Photo: Patrick McDermott/NHLI via Getty Images

Gudas and Vrana Look to Help Lead Caps Back to the Cup

Last year’s Washington Capitals squad had a tough act to follow. The season prior, the team secured its first Stanley Cup championship under the tutelage of coach Barry Trotz. A glorious summer-long party ensued as the city embraced the festive atmosphere that came with ending a long-enduring drought.

Trotz’s contract was up though, and when an extension couldn’t be reached, Todd Reirden was promoted to take his place. As the team started slowly last year, several pundits blamed the effects of a Cup hangover, a phenomenon that sometimes plagues a team that had played grueling matches deep into the summer. It wasn’t a terrible start, but when the expectations are sky-high, people notice.

Reirden eventually righted the ship and guided the Capitals to a first-place finish in the competitive Metro division, but the team fell to the Carolina Hurricanes in seven games in the first round. What do Reirden and his staff have in store for an encore? With a full season under his belt as head coach and a competitive squad returning, it’s expected Reirden will guide the Caps to another first-place finish – but this time, go deep in the playoffs.

All the ingredients are there for the Capitals to have a big year. While there were some changes in the offseason, particularly on defense and among the bottom six forwards, the core team returns. One returning player who figures to play a prominent role this season is forward Jakub Vrana, who racked up an impressive 47 points (24 goals, 23 assists) and played in all 82 games in his second full season with the club. Vrana, who is expected to exceed those figures and play a bigger role this season, credits the coaching staff with accelerating his development.

“The coaches were very helpful, and we worked on a lot of things,” Vrana says. “I’ve been getting chances and more ice time. You need to earn that and give it back to your team and coaches.”

Vrana, a native of the Czech Republic and a former Caps first-round draft choice, says the team is motivated to get back to Cup finals after experiencing the championship in 2018. Since they were bounced in the first round this past season, the players had more time during the offseason to rest up and train.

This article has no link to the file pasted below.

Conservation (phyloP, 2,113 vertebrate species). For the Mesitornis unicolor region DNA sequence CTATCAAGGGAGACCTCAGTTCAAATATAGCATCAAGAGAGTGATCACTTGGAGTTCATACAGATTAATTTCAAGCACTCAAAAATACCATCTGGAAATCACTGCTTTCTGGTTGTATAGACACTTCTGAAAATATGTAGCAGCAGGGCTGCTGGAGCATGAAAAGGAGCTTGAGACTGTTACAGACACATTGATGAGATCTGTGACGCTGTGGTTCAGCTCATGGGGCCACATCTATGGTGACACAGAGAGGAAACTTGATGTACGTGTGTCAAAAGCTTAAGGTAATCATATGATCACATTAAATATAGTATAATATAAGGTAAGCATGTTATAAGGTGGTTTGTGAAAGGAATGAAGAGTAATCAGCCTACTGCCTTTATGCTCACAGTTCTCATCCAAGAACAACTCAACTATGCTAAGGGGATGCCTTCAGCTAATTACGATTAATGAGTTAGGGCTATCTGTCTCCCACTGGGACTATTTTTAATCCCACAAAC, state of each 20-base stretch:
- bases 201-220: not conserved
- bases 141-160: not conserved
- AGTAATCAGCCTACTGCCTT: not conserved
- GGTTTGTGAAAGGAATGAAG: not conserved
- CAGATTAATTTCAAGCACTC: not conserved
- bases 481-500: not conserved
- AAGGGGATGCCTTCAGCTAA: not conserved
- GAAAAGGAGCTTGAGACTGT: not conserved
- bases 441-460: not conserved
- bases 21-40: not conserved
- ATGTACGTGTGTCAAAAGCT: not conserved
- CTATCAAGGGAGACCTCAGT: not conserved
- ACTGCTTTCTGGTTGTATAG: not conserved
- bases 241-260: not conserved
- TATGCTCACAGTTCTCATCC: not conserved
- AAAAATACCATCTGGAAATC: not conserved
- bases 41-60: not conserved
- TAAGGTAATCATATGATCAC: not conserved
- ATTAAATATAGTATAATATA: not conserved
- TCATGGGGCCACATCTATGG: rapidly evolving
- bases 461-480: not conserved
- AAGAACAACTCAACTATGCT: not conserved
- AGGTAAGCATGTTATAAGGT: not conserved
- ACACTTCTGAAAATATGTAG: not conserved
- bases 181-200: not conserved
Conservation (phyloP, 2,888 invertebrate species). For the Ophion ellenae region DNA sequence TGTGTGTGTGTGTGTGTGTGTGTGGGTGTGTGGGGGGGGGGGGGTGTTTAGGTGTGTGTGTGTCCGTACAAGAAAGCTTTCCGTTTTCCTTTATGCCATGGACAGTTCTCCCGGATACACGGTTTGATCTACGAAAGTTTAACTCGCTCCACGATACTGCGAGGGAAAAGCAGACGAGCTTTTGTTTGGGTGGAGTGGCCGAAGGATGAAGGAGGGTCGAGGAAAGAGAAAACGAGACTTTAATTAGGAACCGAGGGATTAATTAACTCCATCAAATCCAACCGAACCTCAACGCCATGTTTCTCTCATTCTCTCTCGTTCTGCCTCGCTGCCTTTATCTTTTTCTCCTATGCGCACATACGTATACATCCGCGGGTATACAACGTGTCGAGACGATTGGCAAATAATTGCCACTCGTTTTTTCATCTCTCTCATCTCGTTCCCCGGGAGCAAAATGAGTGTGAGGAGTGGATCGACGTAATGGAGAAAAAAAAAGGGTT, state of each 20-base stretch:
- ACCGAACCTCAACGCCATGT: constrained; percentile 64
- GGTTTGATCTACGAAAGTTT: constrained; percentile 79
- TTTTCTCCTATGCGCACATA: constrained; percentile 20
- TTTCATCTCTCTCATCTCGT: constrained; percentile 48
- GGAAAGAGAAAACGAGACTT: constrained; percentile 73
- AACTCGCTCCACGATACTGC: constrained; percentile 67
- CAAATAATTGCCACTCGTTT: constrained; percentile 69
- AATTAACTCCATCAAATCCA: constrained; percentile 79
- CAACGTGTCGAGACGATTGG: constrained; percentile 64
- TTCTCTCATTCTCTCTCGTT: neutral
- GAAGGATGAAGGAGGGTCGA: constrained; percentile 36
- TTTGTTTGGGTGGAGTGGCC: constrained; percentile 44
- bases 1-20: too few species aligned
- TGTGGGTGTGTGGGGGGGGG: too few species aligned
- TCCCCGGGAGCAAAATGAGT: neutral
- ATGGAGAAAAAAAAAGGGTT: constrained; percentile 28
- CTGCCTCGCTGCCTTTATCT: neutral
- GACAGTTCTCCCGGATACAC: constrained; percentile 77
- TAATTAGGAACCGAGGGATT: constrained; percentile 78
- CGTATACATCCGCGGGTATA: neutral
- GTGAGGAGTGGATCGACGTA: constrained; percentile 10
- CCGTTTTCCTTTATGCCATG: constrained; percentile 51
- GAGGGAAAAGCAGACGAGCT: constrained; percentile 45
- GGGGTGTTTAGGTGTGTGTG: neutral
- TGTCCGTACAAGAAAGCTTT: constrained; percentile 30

“The longer summer will help us be better prepared to get back to the Stanley Cup this year,” he continues. “Obviously with winning the Cup, we know how special it is – especially with the city waiting so long. And last year was kind of disappointing, [but] it gets us motivated to get out there and win again.”

Among the new additions this year is defenseman Radko Gudas, who came to DC from Philadelphia over the summer, with Washington sending Matt Niskanen to the Flyers in return. The team will miss Niskanen, a top-pair defenseman who played five years in the District and chewed up a lot of ice time while putting up meaningful points. But the Capitals save $3.4 million in cap space with the trade, as Niskanen makes a higher salary than Gudas. It also gives the team some needed snarl, as the physical Gudas can be a menacing presence on the backline.

Among the league’s hit leaders, Gudas brings a wild card element to the Capitals. Though ejected and suspended multiple times by the league for what has been deemed questionable hits, a player of his notoriety can benefit the Capitals as it provides them a fiercer edge that will keep opposing teams on their toes. The defenseman, whose affability during interviews belies his intense nature on the ice, looks to continue his spirited play in DC.

“It’s definitely my game,” he says. “I’m a physical guy out there. I’m trying to be a physical defenseman who always protects his teammates and makes sure nobody is touching our goalie.”

The trade was a bit of an anomaly as it involved division rivals, but Gudas says he quickly moved past the initial surprise of the news and settled in.

“I want to focus on myself and be ready for the season. This group wants to go deep in the playoffs, and I want to have that as my number one goal going into the season. It’s a new chapter for me, and I’m really grateful for the opportunity.”

Gudas, who is also from the Czech Republic, says he is familiar with Vrana and fellow countryman Michal Kempny, a key defenseman who is expected to miss some time due to a torn hamstring. Gudas previously played on the Tampa Bay Lightning with Richard Panik, a forward whom the Capitals signed as a free agent. Panik, Garnet Hathaway and Brendan Leipsic were all brought in over the summer to add speed and grit to the third and fourth lines.

The Capitals lost another vital defenseman when Brooks Orpik announced his retirement after 15 years in the NHL, including five in Washington. Orpik played 81 games during the Caps’ Stanley Cup season and was a respected player in the locker room. It’s expected that players like Gudas, Nick Jensen, Christian Djoos and Jonas Siegenthaler will step up to play key minutes and support top defensemen John Carlson and Dmitry Orlov.

The top forward lines are once again buoyed by superstar captain Alex Ovechkin, Nicklas Backstrom, Evgeny Kuznetsov, and T.J. Oshie, with veterans Tom Wilson, Lars Eller and Carl Hagelin rounding out the group. Number one goalie Braden Holtby will once again be counted on as a workhorse between the pipes. With not a lot of change and new, proven faces filling key positions, the Capitals are once again expected to be among the NHL’s best.